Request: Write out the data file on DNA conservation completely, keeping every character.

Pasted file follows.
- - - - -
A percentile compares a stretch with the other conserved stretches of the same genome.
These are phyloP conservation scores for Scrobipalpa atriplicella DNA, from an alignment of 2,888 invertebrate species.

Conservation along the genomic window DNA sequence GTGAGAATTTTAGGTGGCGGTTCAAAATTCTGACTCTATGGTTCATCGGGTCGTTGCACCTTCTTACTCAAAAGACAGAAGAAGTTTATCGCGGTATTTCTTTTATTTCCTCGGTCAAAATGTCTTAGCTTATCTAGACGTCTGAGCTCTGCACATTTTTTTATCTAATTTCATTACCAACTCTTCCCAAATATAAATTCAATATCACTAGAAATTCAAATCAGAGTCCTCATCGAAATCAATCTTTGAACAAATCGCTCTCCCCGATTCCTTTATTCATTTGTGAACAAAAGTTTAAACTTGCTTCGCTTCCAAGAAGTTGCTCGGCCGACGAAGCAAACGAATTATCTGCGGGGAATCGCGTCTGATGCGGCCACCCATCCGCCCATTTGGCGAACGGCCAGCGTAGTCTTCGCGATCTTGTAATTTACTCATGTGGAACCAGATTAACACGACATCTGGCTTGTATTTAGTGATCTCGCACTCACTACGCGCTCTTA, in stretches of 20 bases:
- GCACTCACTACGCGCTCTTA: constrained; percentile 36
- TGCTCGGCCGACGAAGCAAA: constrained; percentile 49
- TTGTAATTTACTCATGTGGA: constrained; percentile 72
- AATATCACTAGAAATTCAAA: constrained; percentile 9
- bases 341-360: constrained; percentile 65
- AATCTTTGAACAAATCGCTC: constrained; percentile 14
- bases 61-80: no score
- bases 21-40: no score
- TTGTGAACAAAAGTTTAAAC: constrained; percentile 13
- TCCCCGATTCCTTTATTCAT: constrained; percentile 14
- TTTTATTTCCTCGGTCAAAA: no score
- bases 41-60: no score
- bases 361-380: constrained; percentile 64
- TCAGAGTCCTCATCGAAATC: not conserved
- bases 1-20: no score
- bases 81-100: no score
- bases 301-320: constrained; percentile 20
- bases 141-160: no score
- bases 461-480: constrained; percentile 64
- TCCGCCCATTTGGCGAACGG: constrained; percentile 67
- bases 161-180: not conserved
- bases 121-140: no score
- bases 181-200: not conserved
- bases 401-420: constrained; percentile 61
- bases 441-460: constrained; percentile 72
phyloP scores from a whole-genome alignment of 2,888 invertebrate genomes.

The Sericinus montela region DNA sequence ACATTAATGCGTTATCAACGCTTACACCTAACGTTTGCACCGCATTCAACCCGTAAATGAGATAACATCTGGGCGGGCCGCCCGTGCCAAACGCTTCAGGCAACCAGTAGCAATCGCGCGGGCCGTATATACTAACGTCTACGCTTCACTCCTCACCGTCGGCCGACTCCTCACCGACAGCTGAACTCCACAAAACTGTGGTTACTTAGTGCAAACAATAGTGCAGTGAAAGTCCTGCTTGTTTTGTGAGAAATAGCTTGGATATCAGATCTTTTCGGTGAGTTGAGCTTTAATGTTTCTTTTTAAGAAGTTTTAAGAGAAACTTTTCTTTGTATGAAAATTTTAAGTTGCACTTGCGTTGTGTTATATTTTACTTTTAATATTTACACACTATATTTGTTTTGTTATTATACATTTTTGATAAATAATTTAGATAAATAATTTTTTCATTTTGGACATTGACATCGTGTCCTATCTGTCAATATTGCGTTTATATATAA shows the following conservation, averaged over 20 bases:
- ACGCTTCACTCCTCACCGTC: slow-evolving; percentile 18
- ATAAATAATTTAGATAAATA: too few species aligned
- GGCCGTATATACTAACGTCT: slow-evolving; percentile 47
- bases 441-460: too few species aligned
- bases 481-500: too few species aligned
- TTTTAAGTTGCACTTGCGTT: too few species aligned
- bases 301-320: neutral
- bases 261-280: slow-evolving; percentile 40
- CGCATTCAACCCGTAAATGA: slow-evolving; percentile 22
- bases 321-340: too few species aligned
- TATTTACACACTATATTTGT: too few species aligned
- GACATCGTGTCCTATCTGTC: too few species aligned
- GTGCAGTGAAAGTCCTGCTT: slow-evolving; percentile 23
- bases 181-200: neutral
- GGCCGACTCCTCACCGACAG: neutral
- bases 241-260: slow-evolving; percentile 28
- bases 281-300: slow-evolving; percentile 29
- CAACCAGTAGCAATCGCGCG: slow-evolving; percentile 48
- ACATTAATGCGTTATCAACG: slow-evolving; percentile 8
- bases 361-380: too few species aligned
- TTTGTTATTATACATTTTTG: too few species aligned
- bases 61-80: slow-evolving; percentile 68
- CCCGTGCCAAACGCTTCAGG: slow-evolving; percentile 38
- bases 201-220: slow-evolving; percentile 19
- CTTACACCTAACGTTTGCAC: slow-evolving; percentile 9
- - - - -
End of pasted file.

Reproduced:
A percentile compares a stretch with the other conserved stretches of the same genome.
These are phyloP conservation scores for Scrobipalpa atriplicella DNA, from an alignment of 2,888 invertebrate species.

Conservation along the genomic window DNA sequence GTGAGAATTTTAGGTGGCGGTTCAAAATTCTGACTCTATGGTTCATCGGGTCGTTGCACCTTCTTACTCAAAAGACAGAAGAAGTTTATCGCGGTATTTCTTTTATTTCCTCGGTCAAAATGTCTTAGCTTATCTAGACGTCTGAGCTCTGCACATTTTTTTATCTAATTTCATTACCAACTCTTCCCAAATATAAATTCAATATCACTAGAAATTCAAATCAGAGTCCTCATCGAAATCAATCTTTGAACAAATCGCTCTCCCCGATTCCTTTATTCATTTGTGAACAAAAGTTTAAACTTGCTTCGCTTCCAAGAAGTTGCTCGGCCGACGAAGCAAACGAATTATCTGCGGGGAATCGCGTCTGATGCGGCCACCCATCCGCCCATTTGGCGAACGGCCAGCGTAGTCTTCGCGATCTTGTAATTTACTCATGTGGAACCAGATTAACACGACATCTGGCTTGTATTTAGTGATCTCGCACTCACTACGCGCTCTTA, in stretches of 20 bases:
- GCACTCACTACGCGCTCTTA: constrained; percentile 36
- TGCTCGGCCGACGAAGCAAA: constrained; percentile 49
- TTGTAATTTACTCATGTGGA: constrained; percentile 72
- AATATCACTAGAAATTCAAA: constrained; percentile 9
- bases 341-360: constrained; percentile 65
- AATCTTTGAACAAATCGCTC: constrained; percentile 14
- bases 61-80: no score
- bases 21-40: no score
- TTGTGAACAAAAGTTTAAAC: constrained; percentile 13
- TCCCCGATTCCTTTATTCAT: constrained; percentile 14
- TTTTATTTCCTCGGTCAAAA: no score
- bases 41-60: no score
- bases 361-380: constrained; percentile 64
- TCAGAGTCCTCATCGAAATC: not conserved
- bases 1-20: no score
- bases 81-100: no score
- bases 301-320: constrained; percentile 20
- bases 141-160: no score
- bases 461-480: constrained; percentile 64
- TCCGCCCATTTGGCGAACGG: constrained; percentile 67
- bases 161-180: not conserved
- bases 121-140: no score
- bases 181-200: not conserved
- bases 401-420: constrained; percentile 61
- bases 441-460: constrained; percentile 72
phyloP scores from a whole-genome alignment of 2,888 invertebrate genomes.

The Sericinus montela region DNA sequence ACATTAATGCGTTATCAACGCTTACACCTAACGTTTGCACCGCATTCAACCCGTAAATGAGATAACATCTGGGCGGGCCGCCCGTGCCAAACGCTTCAGGCAACCAGTAGCAATCGCGCGGGCCGTATATACTAACGTCTACGCTTCACTCCTCACCGTCGGCCGACTCCTCACCGACAGCTGAACTCCACAAAACTGTGGTTACTTAGTGCAAACAATAGTGCAGTGAAAGTCCTGCTTGTTTTGTGAGAAATAGCTTGGATATCAGATCTTTTCGGTGAGTTGAGCTTTAATGTTTCTTTTTAAGAAGTTTTAAGAGAAACTTTTCTTTGTATGAAAATTTTAAGTTGCACTTGCGTTGTGTTATATTTTACTTTTAATATTTACACACTATATTTGTTTTGTTATTATACATTTTTGATAAATAATTTAGATAAATAATTTTTTCATTTTGGACATTGACATCGTGTCCTATCTGTCAATATTGCGTTTATATATAA shows the following conservation, averaged over 20 bases:
- ACGCTTCACTCCTCACCGTC: slow-evolving; percentile 18
- ATAAATAATTTAGATAAATA: too few species aligned
- GGCCGTATATACTAACGTCT: slow-evolving; percentile 47
- bases 441-460: too few species aligned
- bases 481-500: too few species aligned
- TTTTAAGTTGCACTTGCGTT: too few species aligned
- bases 301-320: neutral
- bases 261-280: slow-evolving; percentile 40
- CGCATTCAACCCGTAAATGA: slow-evolving; percentile 22
- bases 321-340: too few species aligned
- TATTTACACACTATATTTGT: too few species aligned
- GACATCGTGTCCTATCTGTC: too few species aligned
- GTGCAGTGAAAGTCCTGCTT: slow-evolving; percentile 23
- bases 181-200: neutral
- GGCCGACTCCTCACCGACAG: neutral
- bases 241-260: slow-evolving; percentile 28
- bases 281-300: slow-evolving; percentile 29
- CAACCAGTAGCAATCGCGCG: slow-evolving; percentile 48
- ACATTAATGCGTTATCAACG: slow-evolving; percentile 8
- bases 361-380: too few species aligned
- TTTGTTATTATACATTTTTG: too few species aligned
- bases 61-80: slow-evolving; percentile 68
- CCCGTGCCAAACGCTTCAGG: slow-evolving; percentile 38
- bases 201-220: slow-evolving; percentile 19
- CTTACACCTAACGTTTGCAC: slow-evolving; percentile 9